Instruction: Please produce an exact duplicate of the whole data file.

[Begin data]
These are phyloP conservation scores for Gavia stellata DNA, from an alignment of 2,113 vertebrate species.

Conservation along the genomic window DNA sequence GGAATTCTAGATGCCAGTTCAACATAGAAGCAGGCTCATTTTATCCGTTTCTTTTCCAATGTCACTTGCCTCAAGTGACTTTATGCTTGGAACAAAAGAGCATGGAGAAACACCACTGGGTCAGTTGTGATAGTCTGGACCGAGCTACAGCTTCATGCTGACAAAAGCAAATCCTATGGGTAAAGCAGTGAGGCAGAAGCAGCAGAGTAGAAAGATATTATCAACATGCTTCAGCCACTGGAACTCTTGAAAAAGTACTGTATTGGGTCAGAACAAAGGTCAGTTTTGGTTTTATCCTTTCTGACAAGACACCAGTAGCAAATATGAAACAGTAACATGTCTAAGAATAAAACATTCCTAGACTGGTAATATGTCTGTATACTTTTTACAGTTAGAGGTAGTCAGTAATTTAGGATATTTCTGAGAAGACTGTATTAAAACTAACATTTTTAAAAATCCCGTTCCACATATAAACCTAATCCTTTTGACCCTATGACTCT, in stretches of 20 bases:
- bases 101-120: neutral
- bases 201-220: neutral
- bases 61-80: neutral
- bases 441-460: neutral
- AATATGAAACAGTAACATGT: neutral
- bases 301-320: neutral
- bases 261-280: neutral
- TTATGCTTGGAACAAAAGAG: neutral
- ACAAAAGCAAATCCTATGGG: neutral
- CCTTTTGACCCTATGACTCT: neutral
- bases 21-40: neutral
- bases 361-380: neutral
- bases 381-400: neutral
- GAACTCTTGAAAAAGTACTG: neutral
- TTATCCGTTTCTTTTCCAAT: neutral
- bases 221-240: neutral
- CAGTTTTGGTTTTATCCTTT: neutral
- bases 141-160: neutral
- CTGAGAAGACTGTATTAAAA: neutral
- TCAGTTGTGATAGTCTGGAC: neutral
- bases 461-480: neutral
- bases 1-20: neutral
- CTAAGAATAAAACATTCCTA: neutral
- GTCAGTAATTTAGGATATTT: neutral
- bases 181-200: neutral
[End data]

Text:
These are phyloP conservation scores for Gavia stellata DNA, from an alignment of 2,113 vertebrate species.

Conservation along the genomic window DNA sequence GGAATTCTAGATGCCAGTTCAACATAGAAGCAGGCTCATTTTATCCGTTTCTTTTCCAATGTCACTTGCCTCAAGTGACTTTATGCTTGGAACAAAAGAGCATGGAGAAACACCACTGGGTCAGTTGTGATAGTCTGGACCGAGCTACAGCTTCATGCTGACAAAAGCAAATCCTATGGGTAAAGCAGTGAGGCAGAAGCAGCAGAGTAGAAAGATATTATCAACATGCTTCAGCCACTGGAACTCTTGAAAAAGTACTGTATTGGGTCAGAACAAAGGTCAGTTTTGGTTTTATCCTTTCTGACAAGACACCAGTAGCAAATATGAAACAGTAACATGTCTAAGAATAAAACATTCCTAGACTGGTAATATGTCTGTATACTTTTTACAGTTAGAGGTAGTCAGTAATTTAGGATATTTCTGAGAAGACTGTATTAAAACTAACATTTTTAAAAATCCCGTTCCACATATAAACCTAATCCTTTTGACCCTATGACTCT, in stretches of 20 bases:
- bases 101-120: neutral
- bases 201-220: neutral
- bases 61-80: neutral
- bases 441-460: neutral
- AATATGAAACAGTAACATGT: neutral
- bases 301-320: neutral
- bases 261-280: neutral
- TTATGCTTGGAACAAAAGAG: neutral
- ACAAAAGCAAATCCTATGGG: neutral
- CCTTTTGACCCTATGACTCT: neutral
- bases 21-40: neutral
- bases 361-380: neutral
- bases 381-400: neutral
- GAACTCTTGAAAAAGTACTG: neutral
- TTATCCGTTTCTTTTCCAAT: neutral
- bases 221-240: neutral
- CAGTTTTGGTTTTATCCTTT: neutral
- bases 141-160: neutral
- CTGAGAAGACTGTATTAAAA: neutral
- TCAGTTGTGATAGTCTGGAC: neutral
- bases 461-480: neutral
- bases 1-20: neutral
- CTAAGAATAAAACATTCCTA: neutral
- GTCAGTAATTTAGGATATTT: neutral
- bases 181-200: neutral